“But I do not want you to be ignorant, brethren, concerning those who have fallen asleep, lest you sorrow as others who have no hope“
lest you sorrow as others who have no hope
“Sorrow” means to cause pain or grief, to distress, vex, be sad. Christians do not have the same pain as non-Christians when it comes to the death of the physical body. Christians know the soul goes immediately into the presence of God. Therefore, Christians grieve, but not in the same way. Christians do not grieve as those who have no hope.
Jesus grieved over the death of a friend (John 11:35). This does not mean that He despaired over ever seeing His friend again. Normal human beings grieve over the physical death of their loved ones (Philippians 2:27). God does not dehumanize Christians by removing grief from the realm of experience.
Many non-Christians believe that, when they die, they will go into a dark, dank hole and decay until their body is no more. They have no hope beyond the grave. Others have no idea what is on the other side. They have no guarantee about eternity. They hope only in the present, not in the future.
“Therefore remember that you, once Gentiles in the flesh—who are called Uncircumcision by what is called the Circumcision made in the flesh by hands—that at that time you were without Christ, being aliens from the commonwealth of Israel and strangers from the covenants of promise, having no hope and without God in the world” (Ephesians 2:11-12).
Death does not end all for believers, so there is no need for unnecessary sorrow.
Some Christians grieve over their dead loved ones like pagans do, as if they have no hope of ever seeing them again. Christians sorrow, but they do not sorrow like the lost. God does not keep Christians from human sorrow. But their sorrow is not a final sorrow. There is as much difference between a Christian funeral and a pagan funeral as there is between black and white.
Many non-Christians are afraid to die, because they do not have a hope beyond the grave. They have no Heaven. They know nothing of sins forgiven.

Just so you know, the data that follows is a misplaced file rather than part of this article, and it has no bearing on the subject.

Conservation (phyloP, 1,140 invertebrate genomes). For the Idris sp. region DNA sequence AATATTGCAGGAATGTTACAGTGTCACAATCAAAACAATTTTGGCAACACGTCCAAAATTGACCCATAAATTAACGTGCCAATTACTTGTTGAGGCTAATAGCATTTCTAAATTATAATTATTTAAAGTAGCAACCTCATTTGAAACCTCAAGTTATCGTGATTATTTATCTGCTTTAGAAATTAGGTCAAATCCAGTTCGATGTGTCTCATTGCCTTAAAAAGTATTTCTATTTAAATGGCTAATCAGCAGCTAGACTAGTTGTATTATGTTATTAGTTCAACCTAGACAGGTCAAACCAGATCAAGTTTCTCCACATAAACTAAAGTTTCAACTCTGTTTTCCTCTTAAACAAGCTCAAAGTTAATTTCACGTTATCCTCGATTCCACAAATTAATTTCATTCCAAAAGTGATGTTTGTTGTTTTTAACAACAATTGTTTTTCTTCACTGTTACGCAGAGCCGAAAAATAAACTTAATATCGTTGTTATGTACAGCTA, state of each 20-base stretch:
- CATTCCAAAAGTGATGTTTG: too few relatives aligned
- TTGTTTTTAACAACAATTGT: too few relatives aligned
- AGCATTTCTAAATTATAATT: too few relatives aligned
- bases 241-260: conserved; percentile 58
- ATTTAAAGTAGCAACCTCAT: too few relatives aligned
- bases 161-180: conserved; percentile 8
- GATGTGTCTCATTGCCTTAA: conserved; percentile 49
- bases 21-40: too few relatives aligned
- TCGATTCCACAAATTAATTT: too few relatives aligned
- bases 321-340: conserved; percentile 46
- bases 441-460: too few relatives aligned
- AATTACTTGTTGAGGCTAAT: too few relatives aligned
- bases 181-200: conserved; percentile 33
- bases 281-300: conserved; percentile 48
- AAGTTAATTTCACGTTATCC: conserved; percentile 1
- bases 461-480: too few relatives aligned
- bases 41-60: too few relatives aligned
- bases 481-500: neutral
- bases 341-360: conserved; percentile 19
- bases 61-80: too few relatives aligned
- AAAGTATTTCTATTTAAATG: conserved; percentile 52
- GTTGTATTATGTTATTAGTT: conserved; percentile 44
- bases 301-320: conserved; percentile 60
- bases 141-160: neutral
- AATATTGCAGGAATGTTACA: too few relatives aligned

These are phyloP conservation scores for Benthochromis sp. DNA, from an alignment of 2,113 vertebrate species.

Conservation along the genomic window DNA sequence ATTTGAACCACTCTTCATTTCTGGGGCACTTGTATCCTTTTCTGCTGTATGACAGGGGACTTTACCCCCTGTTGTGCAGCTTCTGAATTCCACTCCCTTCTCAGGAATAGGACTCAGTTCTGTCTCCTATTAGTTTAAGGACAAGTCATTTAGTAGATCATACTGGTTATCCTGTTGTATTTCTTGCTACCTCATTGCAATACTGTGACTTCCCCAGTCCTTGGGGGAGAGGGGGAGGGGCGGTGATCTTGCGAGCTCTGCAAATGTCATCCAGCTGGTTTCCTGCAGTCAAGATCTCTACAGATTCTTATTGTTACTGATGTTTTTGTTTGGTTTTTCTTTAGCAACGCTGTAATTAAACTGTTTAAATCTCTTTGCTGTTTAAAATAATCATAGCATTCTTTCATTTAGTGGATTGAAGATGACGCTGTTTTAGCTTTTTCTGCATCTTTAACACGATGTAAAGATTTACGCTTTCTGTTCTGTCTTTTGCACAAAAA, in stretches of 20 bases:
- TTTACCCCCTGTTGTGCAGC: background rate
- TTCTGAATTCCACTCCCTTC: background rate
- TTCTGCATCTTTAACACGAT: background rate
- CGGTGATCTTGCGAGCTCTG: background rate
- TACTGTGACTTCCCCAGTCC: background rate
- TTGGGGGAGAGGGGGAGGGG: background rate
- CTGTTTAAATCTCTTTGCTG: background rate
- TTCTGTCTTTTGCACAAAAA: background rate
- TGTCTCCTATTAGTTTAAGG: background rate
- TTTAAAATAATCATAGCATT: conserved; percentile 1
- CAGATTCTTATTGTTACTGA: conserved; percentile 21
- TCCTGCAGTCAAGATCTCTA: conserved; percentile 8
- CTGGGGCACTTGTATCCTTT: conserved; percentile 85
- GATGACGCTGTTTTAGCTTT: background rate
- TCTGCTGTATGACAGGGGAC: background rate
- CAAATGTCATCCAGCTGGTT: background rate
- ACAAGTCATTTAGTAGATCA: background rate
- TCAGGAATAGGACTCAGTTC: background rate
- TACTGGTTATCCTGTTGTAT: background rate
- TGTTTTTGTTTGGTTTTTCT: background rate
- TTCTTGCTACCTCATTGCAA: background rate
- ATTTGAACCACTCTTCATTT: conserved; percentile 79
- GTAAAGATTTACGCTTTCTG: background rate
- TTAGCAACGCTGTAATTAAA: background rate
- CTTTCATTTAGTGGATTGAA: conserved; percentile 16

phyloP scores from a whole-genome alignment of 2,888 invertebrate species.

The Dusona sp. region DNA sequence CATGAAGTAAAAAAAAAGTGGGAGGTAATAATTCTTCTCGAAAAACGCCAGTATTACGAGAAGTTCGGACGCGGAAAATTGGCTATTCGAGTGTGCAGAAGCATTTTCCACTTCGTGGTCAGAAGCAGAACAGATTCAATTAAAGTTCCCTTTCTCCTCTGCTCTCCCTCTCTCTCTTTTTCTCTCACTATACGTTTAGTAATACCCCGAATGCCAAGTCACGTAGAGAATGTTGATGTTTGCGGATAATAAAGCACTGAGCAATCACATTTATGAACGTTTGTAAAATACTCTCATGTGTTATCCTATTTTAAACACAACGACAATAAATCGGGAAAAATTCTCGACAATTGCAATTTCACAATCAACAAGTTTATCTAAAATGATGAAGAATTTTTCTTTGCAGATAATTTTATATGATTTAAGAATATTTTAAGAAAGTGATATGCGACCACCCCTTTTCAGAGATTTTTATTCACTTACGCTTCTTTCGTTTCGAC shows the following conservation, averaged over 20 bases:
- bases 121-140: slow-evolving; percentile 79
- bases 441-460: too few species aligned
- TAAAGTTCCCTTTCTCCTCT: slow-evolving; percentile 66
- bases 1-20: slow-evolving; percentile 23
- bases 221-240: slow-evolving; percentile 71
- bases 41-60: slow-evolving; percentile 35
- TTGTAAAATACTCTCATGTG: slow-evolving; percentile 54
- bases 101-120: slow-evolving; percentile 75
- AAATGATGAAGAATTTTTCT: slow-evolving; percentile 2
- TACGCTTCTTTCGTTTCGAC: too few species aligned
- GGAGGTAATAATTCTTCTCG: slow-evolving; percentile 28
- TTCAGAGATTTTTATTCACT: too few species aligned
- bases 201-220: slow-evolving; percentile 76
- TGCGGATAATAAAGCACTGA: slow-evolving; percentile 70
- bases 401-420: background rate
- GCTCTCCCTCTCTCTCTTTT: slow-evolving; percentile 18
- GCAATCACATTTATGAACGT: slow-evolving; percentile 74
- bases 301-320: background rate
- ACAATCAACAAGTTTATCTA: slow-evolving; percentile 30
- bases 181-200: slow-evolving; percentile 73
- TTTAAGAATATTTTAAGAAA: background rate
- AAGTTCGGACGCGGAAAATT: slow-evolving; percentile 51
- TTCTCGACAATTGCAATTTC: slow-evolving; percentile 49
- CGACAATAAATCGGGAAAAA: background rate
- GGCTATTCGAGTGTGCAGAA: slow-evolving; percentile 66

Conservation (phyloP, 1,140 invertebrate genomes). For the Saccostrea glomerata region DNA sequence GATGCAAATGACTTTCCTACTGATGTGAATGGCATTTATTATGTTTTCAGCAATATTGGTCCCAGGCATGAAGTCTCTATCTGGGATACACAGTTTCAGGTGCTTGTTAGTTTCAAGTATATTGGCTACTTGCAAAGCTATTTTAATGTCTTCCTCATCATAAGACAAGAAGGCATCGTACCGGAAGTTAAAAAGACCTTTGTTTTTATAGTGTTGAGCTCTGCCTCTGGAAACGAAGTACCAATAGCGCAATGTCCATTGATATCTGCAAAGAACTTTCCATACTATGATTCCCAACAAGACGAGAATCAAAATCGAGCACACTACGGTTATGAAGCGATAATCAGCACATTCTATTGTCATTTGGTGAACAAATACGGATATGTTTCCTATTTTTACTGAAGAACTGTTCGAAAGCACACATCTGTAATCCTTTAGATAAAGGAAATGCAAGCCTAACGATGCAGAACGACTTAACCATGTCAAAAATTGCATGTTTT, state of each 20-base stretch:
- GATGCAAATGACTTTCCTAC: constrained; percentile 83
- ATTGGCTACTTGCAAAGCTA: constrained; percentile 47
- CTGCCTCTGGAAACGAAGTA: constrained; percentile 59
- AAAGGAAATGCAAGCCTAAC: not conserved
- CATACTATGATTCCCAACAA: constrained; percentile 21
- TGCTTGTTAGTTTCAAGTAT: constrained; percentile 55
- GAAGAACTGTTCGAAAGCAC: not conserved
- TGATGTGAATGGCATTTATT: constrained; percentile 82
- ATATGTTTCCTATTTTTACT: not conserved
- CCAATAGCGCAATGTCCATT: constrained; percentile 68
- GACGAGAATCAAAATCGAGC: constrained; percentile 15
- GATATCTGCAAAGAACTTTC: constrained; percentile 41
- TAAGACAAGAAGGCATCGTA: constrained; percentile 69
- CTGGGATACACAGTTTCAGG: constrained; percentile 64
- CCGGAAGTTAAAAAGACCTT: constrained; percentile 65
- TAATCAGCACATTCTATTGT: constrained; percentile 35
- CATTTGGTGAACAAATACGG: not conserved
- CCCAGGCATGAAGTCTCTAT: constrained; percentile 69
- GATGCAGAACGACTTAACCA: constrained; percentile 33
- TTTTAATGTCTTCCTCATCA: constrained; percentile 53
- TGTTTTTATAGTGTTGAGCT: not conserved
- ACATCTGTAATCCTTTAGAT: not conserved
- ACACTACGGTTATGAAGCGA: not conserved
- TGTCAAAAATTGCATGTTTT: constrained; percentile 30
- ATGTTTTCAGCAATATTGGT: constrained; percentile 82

Christians have a glorious hope. Because Christ rose from the death eternally, so we will also rise.
“Now may the God of hope fill you with all joy and peace in believing, that you may abound in hope by the power of the Holy Spirit” (Romans 15:13).
”To them God willed to make known what are the riches of the glory of this mystery among the Gentiles: which is Christ in you, the hope of glory” (Colossians 1:27).
“Paul, an apostle of Jesus Christ, by the commandment of God our Savior and the Lord Jesus Christ, our hope…” (1 Timothy 1:1).
“…in hope of eternal life which God, who cannot lie, promised before time began…” (Titus 1:2).
“…looking for the blessed hope and glorious appearing of our great God and Savior Jesus Christ…” (Titus 2:13).
There is no hope apart from Christ. If we put our hope in our church, we will be disappointed. If we put our hope in a political system, that will fail us. Washington or Ottawa will not offer permanent peace. If we place our hope in the United Nations, we will end in disillusionment. Only Christ offers permanent, eternal hope.
It is one thing for Christians to grieve over their loved ones but it is another to grieve inordinately. The resurrection of Christ persuades against surplus sorrow. Christ’s resurrection gives us hope. His resurrection kills death; therefore, death does not annihilate the person from existence. It simply separates the immaterial part of human beings [soul and spirit] from the material part [the body]; until the resurrection of the body from the grave.